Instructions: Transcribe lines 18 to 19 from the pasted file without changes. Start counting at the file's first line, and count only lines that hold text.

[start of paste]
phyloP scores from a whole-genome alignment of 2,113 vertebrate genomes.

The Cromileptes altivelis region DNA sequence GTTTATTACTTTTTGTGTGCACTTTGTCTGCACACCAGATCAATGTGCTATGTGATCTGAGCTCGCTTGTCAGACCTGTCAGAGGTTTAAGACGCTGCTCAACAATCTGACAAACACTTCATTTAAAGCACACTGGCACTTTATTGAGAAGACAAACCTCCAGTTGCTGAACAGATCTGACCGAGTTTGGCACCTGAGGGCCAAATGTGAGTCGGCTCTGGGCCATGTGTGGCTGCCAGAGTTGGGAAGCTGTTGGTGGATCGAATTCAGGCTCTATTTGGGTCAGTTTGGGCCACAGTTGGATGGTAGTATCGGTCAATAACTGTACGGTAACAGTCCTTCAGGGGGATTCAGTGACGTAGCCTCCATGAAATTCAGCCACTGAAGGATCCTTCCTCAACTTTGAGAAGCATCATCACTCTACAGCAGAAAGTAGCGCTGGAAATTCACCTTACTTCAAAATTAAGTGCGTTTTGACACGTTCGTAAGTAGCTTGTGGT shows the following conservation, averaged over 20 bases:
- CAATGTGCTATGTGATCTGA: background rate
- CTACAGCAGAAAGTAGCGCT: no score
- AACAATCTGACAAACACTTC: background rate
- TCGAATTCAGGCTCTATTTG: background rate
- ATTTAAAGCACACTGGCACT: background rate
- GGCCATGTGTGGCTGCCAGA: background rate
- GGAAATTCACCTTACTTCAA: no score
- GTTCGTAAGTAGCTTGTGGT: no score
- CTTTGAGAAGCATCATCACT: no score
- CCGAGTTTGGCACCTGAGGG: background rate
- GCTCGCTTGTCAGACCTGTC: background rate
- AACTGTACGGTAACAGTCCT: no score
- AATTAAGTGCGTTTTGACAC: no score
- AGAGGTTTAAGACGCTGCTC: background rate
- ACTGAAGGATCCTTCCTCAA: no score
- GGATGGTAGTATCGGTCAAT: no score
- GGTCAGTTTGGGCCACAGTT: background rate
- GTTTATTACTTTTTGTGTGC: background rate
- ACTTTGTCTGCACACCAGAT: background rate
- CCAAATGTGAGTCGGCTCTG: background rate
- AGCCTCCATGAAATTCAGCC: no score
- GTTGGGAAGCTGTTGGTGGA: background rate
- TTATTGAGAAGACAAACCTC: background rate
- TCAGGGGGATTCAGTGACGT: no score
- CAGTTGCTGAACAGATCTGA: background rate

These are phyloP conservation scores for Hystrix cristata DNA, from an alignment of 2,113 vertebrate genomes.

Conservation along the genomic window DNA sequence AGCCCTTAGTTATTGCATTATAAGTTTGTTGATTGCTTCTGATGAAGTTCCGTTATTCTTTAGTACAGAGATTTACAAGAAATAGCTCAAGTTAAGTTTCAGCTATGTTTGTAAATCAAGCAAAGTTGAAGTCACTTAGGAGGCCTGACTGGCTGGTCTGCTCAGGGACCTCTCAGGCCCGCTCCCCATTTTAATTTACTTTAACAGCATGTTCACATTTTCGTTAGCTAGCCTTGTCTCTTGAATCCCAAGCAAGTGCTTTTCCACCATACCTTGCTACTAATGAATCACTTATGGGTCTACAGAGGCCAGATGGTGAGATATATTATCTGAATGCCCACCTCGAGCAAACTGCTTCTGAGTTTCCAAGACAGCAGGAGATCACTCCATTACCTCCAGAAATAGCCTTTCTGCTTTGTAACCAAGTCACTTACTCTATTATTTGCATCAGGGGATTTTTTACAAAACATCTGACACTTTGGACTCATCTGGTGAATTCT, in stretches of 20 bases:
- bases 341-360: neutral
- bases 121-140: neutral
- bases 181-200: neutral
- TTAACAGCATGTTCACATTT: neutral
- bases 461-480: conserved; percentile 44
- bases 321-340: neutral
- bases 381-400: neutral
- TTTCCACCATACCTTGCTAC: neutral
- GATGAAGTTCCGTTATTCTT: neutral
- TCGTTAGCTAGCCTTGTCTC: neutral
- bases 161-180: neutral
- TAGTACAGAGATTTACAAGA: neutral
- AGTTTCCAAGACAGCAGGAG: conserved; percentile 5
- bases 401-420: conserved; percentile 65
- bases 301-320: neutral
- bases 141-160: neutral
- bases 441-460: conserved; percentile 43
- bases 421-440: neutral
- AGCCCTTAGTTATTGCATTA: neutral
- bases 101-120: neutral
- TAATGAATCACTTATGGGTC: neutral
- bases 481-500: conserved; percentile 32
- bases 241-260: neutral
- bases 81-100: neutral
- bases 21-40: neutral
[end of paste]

- GGATGGTAGTATCGGTCAAT: no score
- GGTCAGTTTGGGCCACAGTT: background rate